Reinventing I-70 through innovation and technology

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KANSAS CITY, Mo. -- They're calling it the "road to tomorrow" but to most it's known as Interstate 70 or the "string of potholes" between Kansas and Illinois.

The Missouri Highways and Transportation Commission talked about its intention to reinvent I-70 through innovation and technology Wednesday at Union Station.

"60 percent of our population lives within 30 miles of this corridor, 60 percent of our jobs are there, every Missourian regardless of whether you drive I-70 or live within the vicinity of I-70, your life is impacted by the success of I-70," says Stephen Miller, the Chairman of the Missouri Highways and Transportation Commission.

Miller says I-70 is the backbone of the economy for Missouri.

"Enabling us to put food on the table, to get to the doctor, to go to school, to go to work and because it all seems to be there, we often take it for granted," Miller adds.

Miller says there's insufficient funding and an inability to match federal highway money, which means it's time to think differently.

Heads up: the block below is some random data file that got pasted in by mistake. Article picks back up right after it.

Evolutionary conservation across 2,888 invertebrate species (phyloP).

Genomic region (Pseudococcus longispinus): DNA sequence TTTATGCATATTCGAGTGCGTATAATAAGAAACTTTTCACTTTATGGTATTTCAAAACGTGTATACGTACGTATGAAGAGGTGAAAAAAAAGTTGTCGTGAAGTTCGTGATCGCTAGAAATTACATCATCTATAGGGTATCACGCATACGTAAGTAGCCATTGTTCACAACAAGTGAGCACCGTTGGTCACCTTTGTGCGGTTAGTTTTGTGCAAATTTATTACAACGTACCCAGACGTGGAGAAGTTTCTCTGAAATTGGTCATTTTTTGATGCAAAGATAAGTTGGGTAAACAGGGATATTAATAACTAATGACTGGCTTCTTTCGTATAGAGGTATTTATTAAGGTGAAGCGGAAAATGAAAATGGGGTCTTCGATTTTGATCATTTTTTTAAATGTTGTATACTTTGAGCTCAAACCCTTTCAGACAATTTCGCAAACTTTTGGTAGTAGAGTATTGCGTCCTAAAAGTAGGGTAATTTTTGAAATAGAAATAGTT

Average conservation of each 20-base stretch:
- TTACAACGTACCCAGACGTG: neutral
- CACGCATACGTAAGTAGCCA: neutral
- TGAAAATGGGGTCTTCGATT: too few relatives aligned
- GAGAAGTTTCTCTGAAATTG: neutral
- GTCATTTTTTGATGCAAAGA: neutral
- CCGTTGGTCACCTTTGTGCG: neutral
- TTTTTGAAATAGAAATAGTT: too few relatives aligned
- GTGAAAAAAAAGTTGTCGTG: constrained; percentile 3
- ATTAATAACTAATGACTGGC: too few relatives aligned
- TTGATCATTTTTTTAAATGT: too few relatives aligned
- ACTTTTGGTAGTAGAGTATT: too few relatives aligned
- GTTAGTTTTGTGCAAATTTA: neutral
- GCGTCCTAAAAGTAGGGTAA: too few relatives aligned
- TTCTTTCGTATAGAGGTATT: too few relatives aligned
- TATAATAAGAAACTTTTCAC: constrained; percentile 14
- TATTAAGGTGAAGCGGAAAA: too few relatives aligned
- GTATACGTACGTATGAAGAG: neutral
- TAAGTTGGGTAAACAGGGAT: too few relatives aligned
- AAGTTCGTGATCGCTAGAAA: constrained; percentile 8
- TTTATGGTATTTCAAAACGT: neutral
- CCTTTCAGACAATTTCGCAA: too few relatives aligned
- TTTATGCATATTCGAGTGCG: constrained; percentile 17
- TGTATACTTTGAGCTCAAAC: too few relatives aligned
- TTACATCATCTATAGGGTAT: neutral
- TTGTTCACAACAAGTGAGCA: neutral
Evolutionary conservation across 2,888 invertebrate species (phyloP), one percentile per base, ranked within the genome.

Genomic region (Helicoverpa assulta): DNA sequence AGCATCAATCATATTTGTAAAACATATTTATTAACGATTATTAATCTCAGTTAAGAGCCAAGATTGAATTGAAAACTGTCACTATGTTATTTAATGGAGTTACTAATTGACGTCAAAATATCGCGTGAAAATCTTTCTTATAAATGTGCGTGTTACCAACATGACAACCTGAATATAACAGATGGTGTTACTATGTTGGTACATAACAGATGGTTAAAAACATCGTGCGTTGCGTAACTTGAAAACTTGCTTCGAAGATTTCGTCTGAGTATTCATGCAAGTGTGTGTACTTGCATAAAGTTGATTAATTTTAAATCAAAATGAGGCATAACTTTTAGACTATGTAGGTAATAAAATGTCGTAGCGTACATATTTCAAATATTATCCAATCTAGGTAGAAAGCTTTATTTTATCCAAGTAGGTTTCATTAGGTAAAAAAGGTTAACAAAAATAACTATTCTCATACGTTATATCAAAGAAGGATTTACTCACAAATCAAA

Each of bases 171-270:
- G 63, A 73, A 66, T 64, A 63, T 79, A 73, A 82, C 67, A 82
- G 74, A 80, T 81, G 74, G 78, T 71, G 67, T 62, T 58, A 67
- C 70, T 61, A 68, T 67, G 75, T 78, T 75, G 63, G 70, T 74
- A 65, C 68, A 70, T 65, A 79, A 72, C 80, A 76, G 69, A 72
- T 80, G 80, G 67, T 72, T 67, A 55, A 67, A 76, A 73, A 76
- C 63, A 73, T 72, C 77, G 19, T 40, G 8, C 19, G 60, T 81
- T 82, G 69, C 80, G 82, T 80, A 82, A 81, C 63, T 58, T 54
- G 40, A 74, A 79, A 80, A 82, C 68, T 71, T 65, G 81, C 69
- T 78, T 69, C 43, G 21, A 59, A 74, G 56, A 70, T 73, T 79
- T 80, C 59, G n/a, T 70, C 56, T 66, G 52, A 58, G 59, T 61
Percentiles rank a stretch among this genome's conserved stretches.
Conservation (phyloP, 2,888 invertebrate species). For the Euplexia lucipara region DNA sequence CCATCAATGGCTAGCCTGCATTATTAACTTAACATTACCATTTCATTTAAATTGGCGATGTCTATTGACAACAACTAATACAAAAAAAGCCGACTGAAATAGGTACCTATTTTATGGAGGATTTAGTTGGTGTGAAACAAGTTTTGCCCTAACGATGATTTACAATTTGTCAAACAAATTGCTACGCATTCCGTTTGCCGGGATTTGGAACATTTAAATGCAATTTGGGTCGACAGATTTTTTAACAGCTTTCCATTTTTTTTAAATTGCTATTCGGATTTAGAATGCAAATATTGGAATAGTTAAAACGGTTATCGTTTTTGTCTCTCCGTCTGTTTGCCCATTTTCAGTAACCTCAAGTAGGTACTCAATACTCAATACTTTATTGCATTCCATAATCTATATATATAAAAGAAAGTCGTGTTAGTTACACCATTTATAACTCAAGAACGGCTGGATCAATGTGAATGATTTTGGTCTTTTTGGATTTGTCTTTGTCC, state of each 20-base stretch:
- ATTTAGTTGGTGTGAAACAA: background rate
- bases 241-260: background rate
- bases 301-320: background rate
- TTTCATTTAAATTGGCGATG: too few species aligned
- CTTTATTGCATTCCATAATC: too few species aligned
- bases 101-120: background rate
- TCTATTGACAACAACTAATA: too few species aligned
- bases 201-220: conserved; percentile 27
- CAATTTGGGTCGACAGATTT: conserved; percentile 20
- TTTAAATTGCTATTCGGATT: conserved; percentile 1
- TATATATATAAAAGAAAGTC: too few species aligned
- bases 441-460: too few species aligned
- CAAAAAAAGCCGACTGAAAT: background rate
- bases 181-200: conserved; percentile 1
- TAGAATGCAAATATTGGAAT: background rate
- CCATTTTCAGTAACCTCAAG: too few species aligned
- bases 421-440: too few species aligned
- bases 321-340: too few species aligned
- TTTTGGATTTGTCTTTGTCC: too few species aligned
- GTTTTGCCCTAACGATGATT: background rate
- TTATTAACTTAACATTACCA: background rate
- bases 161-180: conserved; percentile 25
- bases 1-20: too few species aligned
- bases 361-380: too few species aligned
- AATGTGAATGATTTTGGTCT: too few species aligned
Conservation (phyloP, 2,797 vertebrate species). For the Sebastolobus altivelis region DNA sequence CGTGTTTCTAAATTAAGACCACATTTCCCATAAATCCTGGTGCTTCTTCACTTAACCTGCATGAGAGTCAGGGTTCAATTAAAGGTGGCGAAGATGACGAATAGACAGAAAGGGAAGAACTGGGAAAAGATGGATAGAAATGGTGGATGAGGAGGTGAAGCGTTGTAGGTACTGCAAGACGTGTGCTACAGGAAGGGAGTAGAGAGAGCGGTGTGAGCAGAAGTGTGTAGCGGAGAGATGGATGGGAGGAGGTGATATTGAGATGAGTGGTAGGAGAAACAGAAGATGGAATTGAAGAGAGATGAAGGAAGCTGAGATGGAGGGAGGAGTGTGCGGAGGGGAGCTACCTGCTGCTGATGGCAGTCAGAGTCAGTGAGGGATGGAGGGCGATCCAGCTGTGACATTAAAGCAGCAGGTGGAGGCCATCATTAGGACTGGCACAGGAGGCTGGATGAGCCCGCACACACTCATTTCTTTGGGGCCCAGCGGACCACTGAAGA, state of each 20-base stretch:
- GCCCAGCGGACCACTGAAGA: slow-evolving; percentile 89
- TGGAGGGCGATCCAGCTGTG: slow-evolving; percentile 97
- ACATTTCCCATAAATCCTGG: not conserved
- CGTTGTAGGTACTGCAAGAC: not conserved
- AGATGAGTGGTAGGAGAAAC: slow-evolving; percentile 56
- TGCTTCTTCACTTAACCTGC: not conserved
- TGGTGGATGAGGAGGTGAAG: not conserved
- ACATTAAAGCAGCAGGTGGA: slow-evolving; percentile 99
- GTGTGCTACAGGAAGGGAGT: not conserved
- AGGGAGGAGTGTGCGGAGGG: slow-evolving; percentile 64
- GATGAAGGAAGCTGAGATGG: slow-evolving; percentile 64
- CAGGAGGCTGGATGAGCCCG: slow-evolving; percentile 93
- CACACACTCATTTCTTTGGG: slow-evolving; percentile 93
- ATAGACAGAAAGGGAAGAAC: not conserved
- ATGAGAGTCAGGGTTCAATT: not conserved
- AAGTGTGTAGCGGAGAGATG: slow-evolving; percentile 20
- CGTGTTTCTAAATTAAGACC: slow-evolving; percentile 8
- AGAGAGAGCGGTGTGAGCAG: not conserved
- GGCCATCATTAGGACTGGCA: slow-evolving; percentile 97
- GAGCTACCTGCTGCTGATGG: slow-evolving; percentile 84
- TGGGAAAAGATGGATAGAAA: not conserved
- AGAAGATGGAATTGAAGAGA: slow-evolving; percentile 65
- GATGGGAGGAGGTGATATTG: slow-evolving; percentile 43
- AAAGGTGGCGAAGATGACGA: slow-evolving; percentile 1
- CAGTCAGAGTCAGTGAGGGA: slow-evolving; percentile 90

"We`re making Interstate 70 across the midsection of our state available to the nation and to the world as a laboratory to construct the next generation of highways," Miller says.

Roberta Broeker, the interim director of MoDot, says there's a need for greater investment in transportation.

"The legislative session is over," Broeker says. "We didn`t end up with more funding. It`s time to talk about the next big thing. It's time to energize the state around the possibilities."

Ron McLinden, who was in attendance Wednesday, says he's been following transportation issues in Missouri for more than 25 years and the new proposal is very ambitious.

"There are just so many things that are up in the air, how will it be paid for, is there enough potential revenue in some of these technological innovations to support the kind of improvements that would have to be made on I-70?" says McLinden.

Miller says there is no plan, just a big idea.

"We`re coming with no preconceived or preplanned ideas because those would tend to be old and outdated -- what we`re doing is opening Missouri up to innovators and entrepreneurs to bring to us the next and newest ideas that will drive a new generation of transportation," says Miller.

Miller says there is no quick fix and the project could take a decade or decades,  but he says the clock is ticking and there's a tremendous sense of urgency.

Officials said they are considering all options -- some examples are I-70 could be subscription based or tolled.

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